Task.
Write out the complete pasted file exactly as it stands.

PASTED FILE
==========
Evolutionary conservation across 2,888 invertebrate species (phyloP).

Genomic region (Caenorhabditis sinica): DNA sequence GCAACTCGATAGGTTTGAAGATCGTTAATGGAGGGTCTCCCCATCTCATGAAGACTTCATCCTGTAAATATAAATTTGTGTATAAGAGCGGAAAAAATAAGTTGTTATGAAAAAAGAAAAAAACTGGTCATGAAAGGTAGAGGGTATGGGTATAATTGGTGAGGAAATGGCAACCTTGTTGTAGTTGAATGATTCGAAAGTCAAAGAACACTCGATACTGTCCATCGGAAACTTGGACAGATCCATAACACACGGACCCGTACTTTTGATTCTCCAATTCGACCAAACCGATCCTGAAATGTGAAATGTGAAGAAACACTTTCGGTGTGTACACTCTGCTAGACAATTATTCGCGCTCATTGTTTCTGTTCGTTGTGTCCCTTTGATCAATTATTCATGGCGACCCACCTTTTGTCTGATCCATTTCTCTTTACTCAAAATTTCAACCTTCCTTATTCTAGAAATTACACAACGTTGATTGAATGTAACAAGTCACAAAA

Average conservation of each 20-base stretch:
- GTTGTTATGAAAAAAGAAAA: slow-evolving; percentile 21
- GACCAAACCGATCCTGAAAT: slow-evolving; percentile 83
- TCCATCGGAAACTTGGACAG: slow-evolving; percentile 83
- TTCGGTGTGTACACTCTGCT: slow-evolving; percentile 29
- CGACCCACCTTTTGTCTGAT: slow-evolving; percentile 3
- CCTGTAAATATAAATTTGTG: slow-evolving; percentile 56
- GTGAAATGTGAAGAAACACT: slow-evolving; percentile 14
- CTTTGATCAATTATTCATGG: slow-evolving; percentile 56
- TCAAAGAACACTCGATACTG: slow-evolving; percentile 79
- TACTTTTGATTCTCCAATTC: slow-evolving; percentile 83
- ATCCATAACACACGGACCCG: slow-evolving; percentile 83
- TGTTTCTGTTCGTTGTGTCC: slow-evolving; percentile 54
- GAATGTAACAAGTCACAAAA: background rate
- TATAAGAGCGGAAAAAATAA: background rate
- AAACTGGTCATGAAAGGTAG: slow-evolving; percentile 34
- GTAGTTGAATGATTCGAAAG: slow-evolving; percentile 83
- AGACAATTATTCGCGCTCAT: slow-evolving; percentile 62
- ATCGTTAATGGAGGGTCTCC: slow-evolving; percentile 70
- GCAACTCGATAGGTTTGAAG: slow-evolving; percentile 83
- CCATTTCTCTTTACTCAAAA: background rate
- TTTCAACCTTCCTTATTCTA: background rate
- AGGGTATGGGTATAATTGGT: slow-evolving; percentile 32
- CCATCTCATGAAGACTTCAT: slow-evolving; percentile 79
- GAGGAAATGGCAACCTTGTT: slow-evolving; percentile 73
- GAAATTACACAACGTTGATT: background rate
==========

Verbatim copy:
Evolutionary conservation across 2,888 invertebrate species (phyloP).

Genomic region (Caenorhabditis sinica): DNA sequence GCAACTCGATAGGTTTGAAGATCGTTAATGGAGGGTCTCCCCATCTCATGAAGACTTCATCCTGTAAATATAAATTTGTGTATAAGAGCGGAAAAAATAAGTTGTTATGAAAAAAGAAAAAAACTGGTCATGAAAGGTAGAGGGTATGGGTATAATTGGTGAGGAAATGGCAACCTTGTTGTAGTTGAATGATTCGAAAGTCAAAGAACACTCGATACTGTCCATCGGAAACTTGGACAGATCCATAACACACGGACCCGTACTTTTGATTCTCCAATTCGACCAAACCGATCCTGAAATGTGAAATGTGAAGAAACACTTTCGGTGTGTACACTCTGCTAGACAATTATTCGCGCTCATTGTTTCTGTTCGTTGTGTCCCTTTGATCAATTATTCATGGCGACCCACCTTTTGTCTGATCCATTTCTCTTTACTCAAAATTTCAACCTTCCTTATTCTAGAAATTACACAACGTTGATTGAATGTAACAAGTCACAAAA

Average conservation of each 20-base stretch:
- GTTGTTATGAAAAAAGAAAA: slow-evolving; percentile 21
- GACCAAACCGATCCTGAAAT: slow-evolving; percentile 83
- TCCATCGGAAACTTGGACAG: slow-evolving; percentile 83
- TTCGGTGTGTACACTCTGCT: slow-evolving; percentile 29
- CGACCCACCTTTTGTCTGAT: slow-evolving; percentile 3
- CCTGTAAATATAAATTTGTG: slow-evolving; percentile 56
- GTGAAATGTGAAGAAACACT: slow-evolving; percentile 14
- CTTTGATCAATTATTCATGG: slow-evolving; percentile 56
- TCAAAGAACACTCGATACTG: slow-evolving; percentile 79
- TACTTTTGATTCTCCAATTC: slow-evolving; percentile 83
- ATCCATAACACACGGACCCG: slow-evolving; percentile 83
- TGTTTCTGTTCGTTGTGTCC: slow-evolving; percentile 54
- GAATGTAACAAGTCACAAAA: background rate
- TATAAGAGCGGAAAAAATAA: background rate
- AAACTGGTCATGAAAGGTAG: slow-evolving; percentile 34
- GTAGTTGAATGATTCGAAAG: slow-evolving; percentile 83
- AGACAATTATTCGCGCTCAT: slow-evolving; percentile 62
- ATCGTTAATGGAGGGTCTCC: slow-evolving; percentile 70
- GCAACTCGATAGGTTTGAAG: slow-evolving; percentile 83
- CCATTTCTCTTTACTCAAAA: background rate
- TTTCAACCTTCCTTATTCTA: background rate
- AGGGTATGGGTATAATTGGT: slow-evolving; percentile 32
- CCATCTCATGAAGACTTCAT: slow-evolving; percentile 79
- GAGGAAATGGCAACCTTGTT: slow-evolving; percentile 73
- GAAATTACACAACGTTGATT: background rate